The Ros Tapestry Lovers

Michelle Obama Views  Ros Tapestry Panel at Farmleigh May 2011



The Ros Tapestry Project was initiated by a few subscribers, on Reverent Mooney’s suggestion. It was decided to produce fifteen panels representing the historical arrival of the Normans in Ireland in 1169, and the establishment of the town of New Ross. The group were fortunate to have the two key members: Ann Bernstorff, a well known artist, and Alexis Bernstorff, a specialist of ancient textiles and embroideries, educated for five years at London University and trained in London and at the renowned Gobelin factory in Paris. Moreover, Ann decided to start historical research in order to describe with exactitude the scenes and personalities she would represent in the painted cartoons. She became a specialist of Norman History and, up to now, she is often invited to give talks at different Conferences.


Fifteen panels were painted. More than twelve panels found sponsors, and rose approximately € 200,000. In the mean time, Alexis found up to 150 embroiderers. She taught the voluntary embroiderers the embroidery techniques and started to supervise the embroidery of the 15 panels in different locations around New Ross. With such expert guidance and with the painted cartoons as models, and fourteen years of extensive work, twelve of these panels have now, in 2014, been completed.


The subscribers of the Ros Tapestry Project adopted a Memorandum and Acts of the Company. That Memorandum specifies that the Project be concerned essentially with the realisation of the 15 panels devoted to the arrival of Normans in the New Ross region. A Board comprising fewer than ten Directors were in charge of the management of the Project. They are expected to be elected at an Annual General Meeting (AGM) by members, who in principle should total 50 members.



The paper “Ann Bernstorff's Ros Tapestry”, has been published in Irish Arts, autumn 2005“. A complete description and analysis of the Tapestry is presented.


The relevant chairman at the time negotiated personally a 20 years lease with Tottenham landlord of Priory Court on the Quay at New Ross. That lease imposed a rent of:

  • € 32,500/year the first year plus € 6,975 services
  • € 52,500/year the second year plus € 6,975 services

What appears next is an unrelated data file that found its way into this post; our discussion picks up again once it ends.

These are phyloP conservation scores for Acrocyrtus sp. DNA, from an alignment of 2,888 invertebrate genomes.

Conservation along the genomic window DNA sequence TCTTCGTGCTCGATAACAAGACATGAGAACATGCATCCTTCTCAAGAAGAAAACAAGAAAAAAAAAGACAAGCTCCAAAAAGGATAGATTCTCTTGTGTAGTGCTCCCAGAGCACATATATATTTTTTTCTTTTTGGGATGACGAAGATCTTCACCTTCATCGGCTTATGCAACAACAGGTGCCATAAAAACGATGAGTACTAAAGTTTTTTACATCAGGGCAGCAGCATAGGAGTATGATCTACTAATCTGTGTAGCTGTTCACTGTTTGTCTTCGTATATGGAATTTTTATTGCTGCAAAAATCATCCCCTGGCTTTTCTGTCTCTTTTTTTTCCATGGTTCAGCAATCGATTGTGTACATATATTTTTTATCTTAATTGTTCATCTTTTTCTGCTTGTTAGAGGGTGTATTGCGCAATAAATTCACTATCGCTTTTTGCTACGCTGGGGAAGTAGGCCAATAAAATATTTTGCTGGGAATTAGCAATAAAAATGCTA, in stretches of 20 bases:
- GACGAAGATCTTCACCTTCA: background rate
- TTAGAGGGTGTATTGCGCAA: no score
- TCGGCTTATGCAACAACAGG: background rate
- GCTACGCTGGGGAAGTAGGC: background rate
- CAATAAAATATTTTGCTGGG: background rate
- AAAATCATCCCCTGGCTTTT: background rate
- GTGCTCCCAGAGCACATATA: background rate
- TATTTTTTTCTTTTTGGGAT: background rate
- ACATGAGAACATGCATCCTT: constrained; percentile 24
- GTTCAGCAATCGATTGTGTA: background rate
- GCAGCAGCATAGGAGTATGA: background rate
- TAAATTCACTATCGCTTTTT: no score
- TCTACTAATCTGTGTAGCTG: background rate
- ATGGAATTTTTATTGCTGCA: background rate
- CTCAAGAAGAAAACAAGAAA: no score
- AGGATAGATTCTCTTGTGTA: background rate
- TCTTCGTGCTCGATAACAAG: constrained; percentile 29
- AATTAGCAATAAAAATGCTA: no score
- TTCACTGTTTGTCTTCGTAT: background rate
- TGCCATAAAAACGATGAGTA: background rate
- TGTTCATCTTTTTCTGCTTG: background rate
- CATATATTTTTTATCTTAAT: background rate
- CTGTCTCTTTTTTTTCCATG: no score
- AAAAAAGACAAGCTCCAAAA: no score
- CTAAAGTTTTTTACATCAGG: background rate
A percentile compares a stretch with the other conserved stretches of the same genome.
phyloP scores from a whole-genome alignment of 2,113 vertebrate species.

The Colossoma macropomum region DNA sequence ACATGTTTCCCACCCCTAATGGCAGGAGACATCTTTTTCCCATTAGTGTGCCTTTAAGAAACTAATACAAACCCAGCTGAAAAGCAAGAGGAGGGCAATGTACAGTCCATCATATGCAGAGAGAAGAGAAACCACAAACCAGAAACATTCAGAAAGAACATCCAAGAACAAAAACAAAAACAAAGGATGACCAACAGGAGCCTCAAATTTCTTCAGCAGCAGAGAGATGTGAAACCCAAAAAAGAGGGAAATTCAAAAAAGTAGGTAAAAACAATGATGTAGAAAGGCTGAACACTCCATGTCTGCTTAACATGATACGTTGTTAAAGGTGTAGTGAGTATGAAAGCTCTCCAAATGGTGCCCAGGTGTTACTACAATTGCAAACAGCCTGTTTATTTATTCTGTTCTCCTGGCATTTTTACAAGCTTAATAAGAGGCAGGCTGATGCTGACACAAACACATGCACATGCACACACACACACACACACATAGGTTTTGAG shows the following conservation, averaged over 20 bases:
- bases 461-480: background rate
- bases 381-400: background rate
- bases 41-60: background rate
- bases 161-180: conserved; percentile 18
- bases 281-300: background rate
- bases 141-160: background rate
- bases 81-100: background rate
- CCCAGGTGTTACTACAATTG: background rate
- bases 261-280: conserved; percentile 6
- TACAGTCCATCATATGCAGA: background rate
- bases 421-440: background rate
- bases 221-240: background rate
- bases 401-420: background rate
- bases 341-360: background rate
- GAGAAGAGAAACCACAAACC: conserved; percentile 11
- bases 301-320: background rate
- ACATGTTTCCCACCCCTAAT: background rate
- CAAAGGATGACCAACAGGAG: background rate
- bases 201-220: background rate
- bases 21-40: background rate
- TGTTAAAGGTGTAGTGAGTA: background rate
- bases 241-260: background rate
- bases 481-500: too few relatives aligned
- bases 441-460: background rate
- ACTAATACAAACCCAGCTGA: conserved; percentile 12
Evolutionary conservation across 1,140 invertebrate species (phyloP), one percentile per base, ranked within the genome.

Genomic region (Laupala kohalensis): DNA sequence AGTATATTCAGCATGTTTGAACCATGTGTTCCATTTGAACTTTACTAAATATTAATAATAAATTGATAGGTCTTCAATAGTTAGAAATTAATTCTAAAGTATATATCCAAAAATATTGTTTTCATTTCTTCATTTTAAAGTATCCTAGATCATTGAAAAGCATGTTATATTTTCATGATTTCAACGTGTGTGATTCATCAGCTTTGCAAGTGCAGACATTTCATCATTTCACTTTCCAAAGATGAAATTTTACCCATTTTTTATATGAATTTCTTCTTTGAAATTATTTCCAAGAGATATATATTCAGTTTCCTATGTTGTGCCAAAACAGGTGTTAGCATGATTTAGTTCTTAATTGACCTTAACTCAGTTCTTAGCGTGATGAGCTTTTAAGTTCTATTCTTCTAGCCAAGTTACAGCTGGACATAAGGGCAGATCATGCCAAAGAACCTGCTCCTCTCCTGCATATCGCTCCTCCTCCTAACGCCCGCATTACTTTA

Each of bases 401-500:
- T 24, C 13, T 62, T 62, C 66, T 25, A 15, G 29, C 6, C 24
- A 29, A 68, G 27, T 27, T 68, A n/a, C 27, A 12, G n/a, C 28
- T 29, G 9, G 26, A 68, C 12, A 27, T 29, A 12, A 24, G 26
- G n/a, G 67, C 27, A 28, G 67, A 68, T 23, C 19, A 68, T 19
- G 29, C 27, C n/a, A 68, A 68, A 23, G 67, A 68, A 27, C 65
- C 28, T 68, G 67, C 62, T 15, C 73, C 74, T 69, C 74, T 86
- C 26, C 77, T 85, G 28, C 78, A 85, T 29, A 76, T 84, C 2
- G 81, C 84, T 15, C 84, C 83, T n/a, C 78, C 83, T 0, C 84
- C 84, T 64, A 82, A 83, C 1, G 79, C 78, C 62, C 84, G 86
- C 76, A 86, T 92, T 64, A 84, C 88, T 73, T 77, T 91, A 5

• € 72,500/year the third year plus € 6,975 services
  • € 87,500/year the fourth year plus € 6,975 services

Moreover, in the event of a certain level of visitors is achieved a fee of one € per visitor was required to be added to the rent. Consequently, a rent of about € 100,000/year was rapidly imposed on the Ros Tapestry.

If well-known European tourist guides mention the ship as a destination in Ireland, no descriptions are available in any of these books for the Ros Tapestry, which is known to be among the most impressive artistic works in Ireland. Tourists and visitors extensively use these books. The lack of efficient advertising could explain why the Tapestry exhibition at Priory Court obtained less than € 40,000 for visitors income.

Article on the Ros Tapestry in « Piecework Magazine », Interweave Press. 2008


During the first year the town of New Ross accepted to pay the rent. However, the Town Council refused to pay the rent the following years. The Town Council decided to sponsor only the Dunbrody ship, at a rate € 350,000 and, later, several millions, for the arrangement of the Quay in front of the ship. This is infinitely higher than the needs of the R.T. Exhibition. Therefore, it becomes apparent that with only the visitors’ contribution in receipt, under the lease conditions of the time, the Committee did not have the possibility to meet the lease requirements.

Ann Bernstorff has been invited to give a talk about the Ros Tapestry and his historical context, at the National Gallery of Ireland, Dublin, in November.